At Macworld in January, Apple CEO Steve Jobs trumpeted the arrival of Digital Copy: legit iPod-friendly versions of the movies you buy on DVD, that save you the hassle of being hounded by Hollywood's copyright cops. But then not very much happened, in the UK anyway.

20th Century Fox was the first Hollywood studio to support Apple's initiative in the US, announcing a slew of titles throughout the year, with the latest batch of 20 being announced at the end of August.

Fox has since been joined by Lionsgate, Universal Pictures, Warner Bros and Walt Disney, all of which have released movies with iPod-ready Digital Copy. There are 115 movie titles with Digital Copy listed on Amazon.com - yet the UK equivalent has just 19.

Understanding Digital Copy

Officially there are only two iPod-compatible Digital Copy titles available in the UK so far - Cameron Diaz rom-com What Happens In Vegas and Family Guy - Stewie Griffin - Best Bits Uncovered - both from 20th Century Fox.

The rest may include a Digital Copy, but it doesn't follow that they're also iPod compatible. Many of Sony Pictures Home Entertainment releases, for example, are designed only to work on your PC and / or PSP.

To get around this, Hollywood studios have come up with a common labelling scheme that should make it easier to identify when a DVD or Blu-ray comes with a Digital Copy - and what kind of devices each Digital Copy is compatible with.

The UK situation

That still leaves us with the question of where Digital Copy is in the UK right now.

First the bad news: we ran a straw poll of the UK offices for Hollywood Studios to find out what their plans for Digital Copy in the UK are. Some of our enquiries fell on death ears, while other studios simply didn't have anything to tell us. Even Apple doesn't bother telling UK consumers about Digital Copy, in stark contrast to its actions in the US.

One of the biggest disappointments concerns the DVD / Blu-ray release of Wall-E on Monday 24 November: The US special edition will be a three-disc release with Digital Copy; the UK version is a 2-disc job without. A spokesperson for Walt Disney UK told us they didn't have any information on any upcoming Digital Copy releases. You can draw your own conclusions.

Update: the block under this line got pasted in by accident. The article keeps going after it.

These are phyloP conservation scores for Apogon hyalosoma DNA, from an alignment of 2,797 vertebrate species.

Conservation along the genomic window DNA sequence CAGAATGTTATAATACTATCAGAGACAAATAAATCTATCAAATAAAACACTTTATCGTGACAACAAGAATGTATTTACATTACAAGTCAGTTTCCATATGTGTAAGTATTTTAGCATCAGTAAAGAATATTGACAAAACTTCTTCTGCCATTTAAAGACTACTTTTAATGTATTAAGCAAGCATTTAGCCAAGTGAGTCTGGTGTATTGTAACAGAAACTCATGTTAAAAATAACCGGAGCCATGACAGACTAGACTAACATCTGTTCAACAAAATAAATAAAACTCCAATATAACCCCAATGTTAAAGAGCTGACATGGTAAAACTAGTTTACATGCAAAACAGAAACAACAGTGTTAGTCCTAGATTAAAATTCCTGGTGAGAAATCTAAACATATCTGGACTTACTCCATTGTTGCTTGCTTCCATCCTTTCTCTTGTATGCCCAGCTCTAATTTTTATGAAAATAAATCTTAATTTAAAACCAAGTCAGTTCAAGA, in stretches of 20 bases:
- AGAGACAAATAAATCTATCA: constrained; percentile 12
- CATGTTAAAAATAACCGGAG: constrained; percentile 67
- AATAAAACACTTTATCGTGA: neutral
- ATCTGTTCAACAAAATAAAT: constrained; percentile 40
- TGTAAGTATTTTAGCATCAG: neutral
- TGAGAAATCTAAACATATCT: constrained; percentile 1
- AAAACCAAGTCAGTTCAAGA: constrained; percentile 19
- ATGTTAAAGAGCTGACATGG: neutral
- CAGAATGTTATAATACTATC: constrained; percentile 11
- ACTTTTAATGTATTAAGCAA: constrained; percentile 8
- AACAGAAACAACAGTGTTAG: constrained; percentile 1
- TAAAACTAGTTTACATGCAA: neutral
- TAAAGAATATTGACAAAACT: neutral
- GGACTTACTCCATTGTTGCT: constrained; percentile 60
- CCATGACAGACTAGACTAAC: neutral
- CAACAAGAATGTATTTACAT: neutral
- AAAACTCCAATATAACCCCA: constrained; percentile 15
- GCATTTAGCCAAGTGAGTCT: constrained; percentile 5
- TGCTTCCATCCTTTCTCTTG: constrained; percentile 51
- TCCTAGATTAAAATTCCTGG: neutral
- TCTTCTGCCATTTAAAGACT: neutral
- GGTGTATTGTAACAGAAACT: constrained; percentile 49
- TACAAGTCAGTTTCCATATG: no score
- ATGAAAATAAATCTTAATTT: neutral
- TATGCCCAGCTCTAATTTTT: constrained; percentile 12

Now the good news: 20th Century Fox is backing Digital Copy with a handful of iPod-compatible releases before Christmas. They are:

Family Guy - Peter Griffin - Best Bits Exposed (20 October)

Horton Hears A Who (20 October)

The Happening (3 November)

Shine A Light (3 November)

The X Files: I Want To Believe (24 November)

Digital Copy versions of each release will be found on the more expensive special or collector's editions on DVD and on Blu-ray.

Lavinia Carey, Director General of the British Video Association (BVA) - the trade body that represents UK home entertainment companies - also told us:

"There is no industry data on the use of this feature [Digital Copy] in our members' product releases. However, I am aware that they are monitoring the impact of trials on the sales of discs as they continue to develop new products and services to expand consumer choice.

"The BVA supports all initiatives which lead to greater access for the public to video works. It helps to broaden the range of titles, platforms and prices available, and this can only be a good thing as technology provides new opportunities for the public to view entertainment content in ways that suit their lifestyles."

Here's the ugly: Digital Copy looks like a great idea to legitimise what many of us are doing already - that is to create copies of our movies for viewing on the move. Some Hollywood studios, like 20th Century Fox, have seemingly embraced the idea. Others are more reluctant, but then what alternative do they have?

Charging ridiculous prices for movie downloads on the iTunes Store isn't going to win Hollywood many friends, especially when you can pick up the physical DVD for much less in the high street.

Digital Copy is a also great way to add value to DVD. It rewards movie enthusiasts who pay premium prices for the collector's editions and makes us all feel a bit more comfortable about watching movies on mobile devices.

The alternative is for Hollywood to make the same mistakes that the music biz did regarding digital downloads - and we all know how that turned out.